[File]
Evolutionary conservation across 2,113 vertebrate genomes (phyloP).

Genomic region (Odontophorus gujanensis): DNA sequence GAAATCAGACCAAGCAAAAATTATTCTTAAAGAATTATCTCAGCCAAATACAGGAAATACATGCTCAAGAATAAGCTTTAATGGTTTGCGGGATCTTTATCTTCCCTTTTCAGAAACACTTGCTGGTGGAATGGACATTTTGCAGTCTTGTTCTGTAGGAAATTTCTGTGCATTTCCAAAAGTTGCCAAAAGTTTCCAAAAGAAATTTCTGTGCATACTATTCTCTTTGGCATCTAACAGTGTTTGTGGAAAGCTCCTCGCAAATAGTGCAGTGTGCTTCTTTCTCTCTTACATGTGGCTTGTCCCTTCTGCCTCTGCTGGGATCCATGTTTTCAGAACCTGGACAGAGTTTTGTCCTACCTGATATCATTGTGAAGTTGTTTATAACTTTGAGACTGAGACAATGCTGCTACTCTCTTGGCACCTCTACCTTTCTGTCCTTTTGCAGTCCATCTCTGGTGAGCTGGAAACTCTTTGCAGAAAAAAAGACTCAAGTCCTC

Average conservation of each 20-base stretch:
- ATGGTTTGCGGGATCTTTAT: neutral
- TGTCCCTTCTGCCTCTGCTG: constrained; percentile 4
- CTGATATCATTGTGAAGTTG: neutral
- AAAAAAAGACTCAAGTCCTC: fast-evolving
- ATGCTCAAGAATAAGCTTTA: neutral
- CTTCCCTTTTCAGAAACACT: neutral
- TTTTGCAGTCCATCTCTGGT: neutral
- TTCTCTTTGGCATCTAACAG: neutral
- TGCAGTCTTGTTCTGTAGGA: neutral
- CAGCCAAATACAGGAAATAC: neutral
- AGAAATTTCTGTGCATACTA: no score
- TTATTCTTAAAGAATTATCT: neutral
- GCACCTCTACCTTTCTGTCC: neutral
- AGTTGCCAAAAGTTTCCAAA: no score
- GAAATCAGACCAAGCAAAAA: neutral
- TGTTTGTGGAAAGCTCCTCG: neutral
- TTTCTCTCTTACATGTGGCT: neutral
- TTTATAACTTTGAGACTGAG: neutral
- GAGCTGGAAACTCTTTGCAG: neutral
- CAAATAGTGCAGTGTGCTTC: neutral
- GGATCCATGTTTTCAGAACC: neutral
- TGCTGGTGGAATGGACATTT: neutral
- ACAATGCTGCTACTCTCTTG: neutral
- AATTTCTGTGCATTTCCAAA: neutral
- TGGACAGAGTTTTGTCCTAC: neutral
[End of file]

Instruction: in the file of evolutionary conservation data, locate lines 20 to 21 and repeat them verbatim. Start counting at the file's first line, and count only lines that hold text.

- TTTCTCTCTTACATGTGGCT: neutral
- TTTATAACTTTGAGACTGAG: neutral